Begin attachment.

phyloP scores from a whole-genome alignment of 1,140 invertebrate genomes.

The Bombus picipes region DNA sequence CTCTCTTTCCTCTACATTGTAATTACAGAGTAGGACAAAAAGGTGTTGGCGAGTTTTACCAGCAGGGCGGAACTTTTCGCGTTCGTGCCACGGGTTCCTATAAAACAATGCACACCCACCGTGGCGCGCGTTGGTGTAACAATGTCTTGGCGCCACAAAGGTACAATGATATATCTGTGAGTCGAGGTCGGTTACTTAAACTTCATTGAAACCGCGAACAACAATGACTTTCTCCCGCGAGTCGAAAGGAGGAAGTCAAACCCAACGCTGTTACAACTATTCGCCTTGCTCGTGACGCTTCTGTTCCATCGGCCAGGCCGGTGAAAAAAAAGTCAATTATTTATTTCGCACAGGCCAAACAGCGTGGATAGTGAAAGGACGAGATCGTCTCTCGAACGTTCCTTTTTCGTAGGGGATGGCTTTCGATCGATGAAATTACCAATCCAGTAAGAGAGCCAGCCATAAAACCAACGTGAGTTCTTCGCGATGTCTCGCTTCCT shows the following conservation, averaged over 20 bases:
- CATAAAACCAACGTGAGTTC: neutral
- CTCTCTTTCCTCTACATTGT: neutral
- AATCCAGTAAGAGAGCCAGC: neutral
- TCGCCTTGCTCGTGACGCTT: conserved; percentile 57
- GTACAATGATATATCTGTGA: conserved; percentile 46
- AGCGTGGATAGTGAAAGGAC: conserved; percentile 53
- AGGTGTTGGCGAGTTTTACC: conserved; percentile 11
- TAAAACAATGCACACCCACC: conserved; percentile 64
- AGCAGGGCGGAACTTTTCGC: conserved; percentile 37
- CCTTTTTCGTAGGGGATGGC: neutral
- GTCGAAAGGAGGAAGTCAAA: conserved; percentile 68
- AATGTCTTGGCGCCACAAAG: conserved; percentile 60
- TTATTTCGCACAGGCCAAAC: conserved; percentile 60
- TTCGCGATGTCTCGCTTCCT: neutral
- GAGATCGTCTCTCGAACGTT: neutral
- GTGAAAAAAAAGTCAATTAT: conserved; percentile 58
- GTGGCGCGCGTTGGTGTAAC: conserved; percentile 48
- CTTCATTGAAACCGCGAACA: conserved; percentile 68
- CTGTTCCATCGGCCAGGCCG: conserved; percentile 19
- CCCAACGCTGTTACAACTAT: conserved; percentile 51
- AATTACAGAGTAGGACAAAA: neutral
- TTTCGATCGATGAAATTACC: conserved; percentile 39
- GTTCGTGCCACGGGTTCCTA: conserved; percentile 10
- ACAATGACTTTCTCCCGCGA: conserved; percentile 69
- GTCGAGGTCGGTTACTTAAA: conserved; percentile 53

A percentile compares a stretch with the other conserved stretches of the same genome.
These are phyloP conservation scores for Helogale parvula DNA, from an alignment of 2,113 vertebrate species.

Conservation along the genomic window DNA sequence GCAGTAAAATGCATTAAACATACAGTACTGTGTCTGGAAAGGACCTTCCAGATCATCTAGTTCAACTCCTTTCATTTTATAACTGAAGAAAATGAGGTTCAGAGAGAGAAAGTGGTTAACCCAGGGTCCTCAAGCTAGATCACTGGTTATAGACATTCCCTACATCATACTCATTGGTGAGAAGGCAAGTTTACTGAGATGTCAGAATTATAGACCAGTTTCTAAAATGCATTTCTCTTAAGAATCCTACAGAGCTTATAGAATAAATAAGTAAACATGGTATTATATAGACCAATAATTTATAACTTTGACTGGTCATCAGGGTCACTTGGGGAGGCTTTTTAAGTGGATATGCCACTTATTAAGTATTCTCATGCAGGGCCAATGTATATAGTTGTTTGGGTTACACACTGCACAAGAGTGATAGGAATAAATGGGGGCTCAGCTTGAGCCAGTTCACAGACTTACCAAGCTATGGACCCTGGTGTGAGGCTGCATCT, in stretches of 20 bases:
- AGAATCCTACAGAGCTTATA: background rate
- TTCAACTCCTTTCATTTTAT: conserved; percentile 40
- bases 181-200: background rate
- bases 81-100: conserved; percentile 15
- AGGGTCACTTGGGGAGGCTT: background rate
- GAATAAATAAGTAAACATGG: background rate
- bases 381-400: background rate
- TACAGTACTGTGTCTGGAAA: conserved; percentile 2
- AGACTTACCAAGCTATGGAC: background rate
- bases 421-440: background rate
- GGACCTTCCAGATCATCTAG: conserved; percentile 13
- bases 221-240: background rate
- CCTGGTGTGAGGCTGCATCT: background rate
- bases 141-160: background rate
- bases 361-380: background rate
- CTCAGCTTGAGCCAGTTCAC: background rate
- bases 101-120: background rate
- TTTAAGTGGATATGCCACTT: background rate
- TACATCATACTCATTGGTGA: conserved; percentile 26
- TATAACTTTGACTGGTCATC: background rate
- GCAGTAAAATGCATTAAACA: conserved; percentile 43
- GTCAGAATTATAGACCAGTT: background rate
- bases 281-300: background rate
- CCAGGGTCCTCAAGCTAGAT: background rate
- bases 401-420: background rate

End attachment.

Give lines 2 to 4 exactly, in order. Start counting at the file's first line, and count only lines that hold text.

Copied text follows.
The Bombus picipes region DNA sequence CTCTCTTTCCTCTACATTGTAATTACAGAGTAGGACAAAAAGGTGTTGGCGAGTTTTACCAGCAGGGCGGAACTTTTCGCGTTCGTGCCACGGGTTCCTATAAAACAATGCACACCCACCGTGGCGCGCGTTGGTGTAACAATGTCTTGGCGCCACAAAGGTACAATGATATATCTGTGAGTCGAGGTCGGTTACTTAAACTTCATTGAAACCGCGAACAACAATGACTTTCTCCCGCGAGTCGAAAGGAGGAAGTCAAACCCAACGCTGTTACAACTATTCGCCTTGCTCGTGACGCTTCTGTTCCATCGGCCAGGCCGGTGAAAAAAAAGTCAATTATTTATTTCGCACAGGCCAAACAGCGTGGATAGTGAAAGGACGAGATCGTCTCTCGAACGTTCCTTTTTCGTAGGGGATGGCTTTCGATCGATGAAATTACCAATCCAGTAAGAGAGCCAGCCATAAAACCAACGTGAGTTCTTCGCGATGTCTCGCTTCCT shows the following conservation, averaged over 20 bases:
- CATAAAACCAACGTGAGTTC: neutral
- CTCTCTTTCCTCTACATTGT: neutral